Getting to Know You: Anonymous

A column dedicated to the folks in the pews.

Written by Dale Buchanan

I received an anonymous post from a self-described “pew person” a few days ago.  I have been posting these “From the Pews” posts for several months and enjoying the interview process as maybe the best part of the whole thing.  No one has volunteered, although most have acquiesced when approached to be interviewed. I have learned how to counter the stalls and objections.  Gayle turns on the charm, we have lunch, and we get out story.

Your scribe has become more or less comfortable with this pattern and then suddenly there is this anonymous pew person.  WHAT TO DO?  After fruitless attempts to identify my unnamed author, it dawned on me that there are any number of folks that might be described as anonymous pew persons, and they need to be recognized for the vital part they play in the life of the Big Red Church.  

The following are the unedited reflections of the surprise anonymous pew person:

I first arrived at Big Red several years ago angry and bitter.  My church experience was—to say the very least—a disappointment.  For many years I had limited my church going to weddings and funerals. I was invited here by a woman, and in truth, I was more interested in her than church.  I agreed to come with her declaring that I would only come and would not under any circumstances get involved. I WAS TO ENTER AND REMAIN ANONYMOUS! I have done pretty good with that resolution, but along the way I have fallen in love with the warm and affectionate way I am greeted, and I have found the acceptance and lack of pressure to conform conducive to a pleasant environment and stress-free worship experience.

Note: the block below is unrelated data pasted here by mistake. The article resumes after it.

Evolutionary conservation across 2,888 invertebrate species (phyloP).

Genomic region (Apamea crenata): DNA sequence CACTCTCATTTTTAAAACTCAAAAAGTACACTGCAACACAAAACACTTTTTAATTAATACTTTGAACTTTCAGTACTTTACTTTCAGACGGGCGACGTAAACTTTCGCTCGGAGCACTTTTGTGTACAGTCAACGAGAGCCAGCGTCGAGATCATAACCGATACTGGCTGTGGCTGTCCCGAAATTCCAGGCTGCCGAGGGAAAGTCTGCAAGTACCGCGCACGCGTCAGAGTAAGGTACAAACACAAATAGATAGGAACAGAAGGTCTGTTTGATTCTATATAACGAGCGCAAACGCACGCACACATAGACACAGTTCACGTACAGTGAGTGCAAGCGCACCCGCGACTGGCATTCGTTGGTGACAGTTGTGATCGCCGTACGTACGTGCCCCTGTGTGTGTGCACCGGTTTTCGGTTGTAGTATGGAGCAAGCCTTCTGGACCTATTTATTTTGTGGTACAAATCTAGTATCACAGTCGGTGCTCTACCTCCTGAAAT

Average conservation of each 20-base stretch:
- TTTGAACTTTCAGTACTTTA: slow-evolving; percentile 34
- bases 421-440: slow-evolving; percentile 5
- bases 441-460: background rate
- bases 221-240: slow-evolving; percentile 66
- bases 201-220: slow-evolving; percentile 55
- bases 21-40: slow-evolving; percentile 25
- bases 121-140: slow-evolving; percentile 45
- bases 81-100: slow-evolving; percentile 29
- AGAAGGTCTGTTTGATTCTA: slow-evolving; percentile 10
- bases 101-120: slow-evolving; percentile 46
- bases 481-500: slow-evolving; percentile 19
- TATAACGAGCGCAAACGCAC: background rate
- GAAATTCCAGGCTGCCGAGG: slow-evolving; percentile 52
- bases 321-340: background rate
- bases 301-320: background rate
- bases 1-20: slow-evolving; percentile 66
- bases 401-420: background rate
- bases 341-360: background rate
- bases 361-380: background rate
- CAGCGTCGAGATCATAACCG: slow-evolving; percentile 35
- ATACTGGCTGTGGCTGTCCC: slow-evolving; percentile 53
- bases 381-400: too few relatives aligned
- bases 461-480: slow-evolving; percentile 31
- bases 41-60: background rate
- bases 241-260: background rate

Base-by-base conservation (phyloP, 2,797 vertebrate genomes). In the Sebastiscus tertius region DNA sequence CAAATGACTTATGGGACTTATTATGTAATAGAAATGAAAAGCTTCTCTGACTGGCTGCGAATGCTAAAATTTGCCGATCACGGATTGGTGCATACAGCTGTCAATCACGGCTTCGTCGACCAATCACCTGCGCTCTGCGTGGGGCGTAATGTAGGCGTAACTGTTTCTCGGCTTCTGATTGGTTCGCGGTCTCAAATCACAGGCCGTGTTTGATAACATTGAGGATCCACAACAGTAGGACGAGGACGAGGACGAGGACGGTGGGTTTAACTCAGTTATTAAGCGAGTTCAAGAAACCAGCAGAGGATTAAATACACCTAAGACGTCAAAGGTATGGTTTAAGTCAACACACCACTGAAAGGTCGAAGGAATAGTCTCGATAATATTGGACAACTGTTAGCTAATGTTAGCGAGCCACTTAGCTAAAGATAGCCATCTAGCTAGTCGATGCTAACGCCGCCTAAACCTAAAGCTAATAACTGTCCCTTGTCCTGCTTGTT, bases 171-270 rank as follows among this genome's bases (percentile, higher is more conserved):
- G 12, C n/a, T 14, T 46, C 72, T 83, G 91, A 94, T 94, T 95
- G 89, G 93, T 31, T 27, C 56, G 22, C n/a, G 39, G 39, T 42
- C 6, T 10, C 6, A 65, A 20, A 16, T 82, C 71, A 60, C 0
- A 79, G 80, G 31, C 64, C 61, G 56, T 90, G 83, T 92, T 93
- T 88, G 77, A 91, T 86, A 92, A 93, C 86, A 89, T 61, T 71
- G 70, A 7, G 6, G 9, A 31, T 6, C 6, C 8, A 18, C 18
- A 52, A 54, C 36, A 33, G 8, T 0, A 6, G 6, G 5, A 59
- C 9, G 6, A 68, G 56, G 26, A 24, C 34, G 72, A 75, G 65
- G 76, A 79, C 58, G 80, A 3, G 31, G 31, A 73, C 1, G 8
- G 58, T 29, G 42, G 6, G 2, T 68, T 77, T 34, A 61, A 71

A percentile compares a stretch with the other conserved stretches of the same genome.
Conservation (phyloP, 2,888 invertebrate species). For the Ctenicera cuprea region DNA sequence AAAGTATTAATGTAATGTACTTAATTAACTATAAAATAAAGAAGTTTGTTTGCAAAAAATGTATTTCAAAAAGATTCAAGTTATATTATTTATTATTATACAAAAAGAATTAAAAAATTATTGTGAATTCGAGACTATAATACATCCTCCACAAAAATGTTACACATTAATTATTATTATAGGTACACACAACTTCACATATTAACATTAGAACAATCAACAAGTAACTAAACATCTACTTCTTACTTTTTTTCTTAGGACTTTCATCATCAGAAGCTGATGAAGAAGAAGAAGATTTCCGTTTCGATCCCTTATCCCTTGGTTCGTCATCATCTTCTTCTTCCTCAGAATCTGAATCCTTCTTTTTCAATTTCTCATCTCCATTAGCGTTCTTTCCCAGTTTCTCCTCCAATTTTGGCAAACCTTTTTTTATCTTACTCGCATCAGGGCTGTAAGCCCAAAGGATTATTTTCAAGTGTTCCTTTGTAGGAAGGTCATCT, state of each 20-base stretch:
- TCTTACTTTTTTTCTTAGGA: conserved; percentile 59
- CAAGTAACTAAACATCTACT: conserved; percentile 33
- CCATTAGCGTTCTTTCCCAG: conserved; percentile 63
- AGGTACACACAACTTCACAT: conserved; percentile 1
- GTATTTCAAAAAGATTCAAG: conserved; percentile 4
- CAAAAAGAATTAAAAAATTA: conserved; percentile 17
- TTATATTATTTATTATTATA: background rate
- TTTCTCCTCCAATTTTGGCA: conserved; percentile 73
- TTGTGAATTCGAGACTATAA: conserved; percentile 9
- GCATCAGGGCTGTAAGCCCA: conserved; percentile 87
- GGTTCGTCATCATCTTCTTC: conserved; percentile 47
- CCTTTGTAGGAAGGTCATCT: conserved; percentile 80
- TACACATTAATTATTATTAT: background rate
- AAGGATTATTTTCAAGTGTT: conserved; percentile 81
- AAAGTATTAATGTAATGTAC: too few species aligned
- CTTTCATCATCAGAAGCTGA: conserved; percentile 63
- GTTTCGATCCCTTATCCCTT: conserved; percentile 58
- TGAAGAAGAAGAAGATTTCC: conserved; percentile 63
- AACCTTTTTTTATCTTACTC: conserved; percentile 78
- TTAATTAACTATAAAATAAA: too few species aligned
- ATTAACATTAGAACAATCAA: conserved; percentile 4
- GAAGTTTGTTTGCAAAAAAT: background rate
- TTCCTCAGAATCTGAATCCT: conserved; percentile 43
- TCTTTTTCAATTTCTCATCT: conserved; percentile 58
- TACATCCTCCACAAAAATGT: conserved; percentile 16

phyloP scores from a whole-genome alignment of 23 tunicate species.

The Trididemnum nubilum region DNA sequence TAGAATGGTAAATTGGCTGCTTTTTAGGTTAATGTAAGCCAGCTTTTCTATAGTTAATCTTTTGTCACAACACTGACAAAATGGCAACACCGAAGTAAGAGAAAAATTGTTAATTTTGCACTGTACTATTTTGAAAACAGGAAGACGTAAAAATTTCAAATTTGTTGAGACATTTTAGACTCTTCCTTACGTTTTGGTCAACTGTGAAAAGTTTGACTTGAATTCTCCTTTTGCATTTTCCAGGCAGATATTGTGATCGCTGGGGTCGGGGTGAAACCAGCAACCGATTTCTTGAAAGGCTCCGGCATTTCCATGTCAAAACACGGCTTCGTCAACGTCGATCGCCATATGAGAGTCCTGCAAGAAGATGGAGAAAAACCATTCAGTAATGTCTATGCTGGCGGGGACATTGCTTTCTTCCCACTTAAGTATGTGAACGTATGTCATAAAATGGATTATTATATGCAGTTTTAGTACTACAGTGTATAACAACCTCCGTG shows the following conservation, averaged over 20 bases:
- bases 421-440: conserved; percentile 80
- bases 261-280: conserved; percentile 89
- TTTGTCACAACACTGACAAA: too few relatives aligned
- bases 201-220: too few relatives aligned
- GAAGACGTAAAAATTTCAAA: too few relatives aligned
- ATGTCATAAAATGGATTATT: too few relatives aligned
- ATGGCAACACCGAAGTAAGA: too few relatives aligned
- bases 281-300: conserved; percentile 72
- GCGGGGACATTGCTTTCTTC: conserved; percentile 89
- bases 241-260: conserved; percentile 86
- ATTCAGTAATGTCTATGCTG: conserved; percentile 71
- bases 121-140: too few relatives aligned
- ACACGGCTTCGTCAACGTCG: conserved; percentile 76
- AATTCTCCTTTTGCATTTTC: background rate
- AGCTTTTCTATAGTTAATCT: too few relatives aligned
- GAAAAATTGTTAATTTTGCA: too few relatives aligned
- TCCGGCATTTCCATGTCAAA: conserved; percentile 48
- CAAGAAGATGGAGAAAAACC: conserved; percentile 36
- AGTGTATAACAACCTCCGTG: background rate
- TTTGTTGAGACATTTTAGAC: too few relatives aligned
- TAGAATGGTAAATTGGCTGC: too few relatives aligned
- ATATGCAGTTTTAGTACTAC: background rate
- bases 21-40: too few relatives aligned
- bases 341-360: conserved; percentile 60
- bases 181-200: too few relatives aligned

I have been trying for some time to understand this profound change in my attitude.  I think I may have found the answer. I am in the middle of reading a novel, A Prayer for Owen Meany.  In one section the author John Irving describes a Congregational minister:  “Pastor Merrill made religion seem reasonable. And the trick of having faith, he said, was that it was necessary to believe in God without any great or even reassuring evidence that we do not inhabit a godless universe. . . Mr. Merrill was most appealing because he reassured us that doubt was the essence of faith, and not faith’s opposite.”

So Big Red Church family, bless you for allowing me my anonymity.  Thank you for reassuring me that my doubts are “the essence of faith and not faith’s opposite.”

Dale Buchanan is a member of FCCF with a passion for stories and writing. In between penning his own memoirs, he is helping us get to know our members, one pew at a time.

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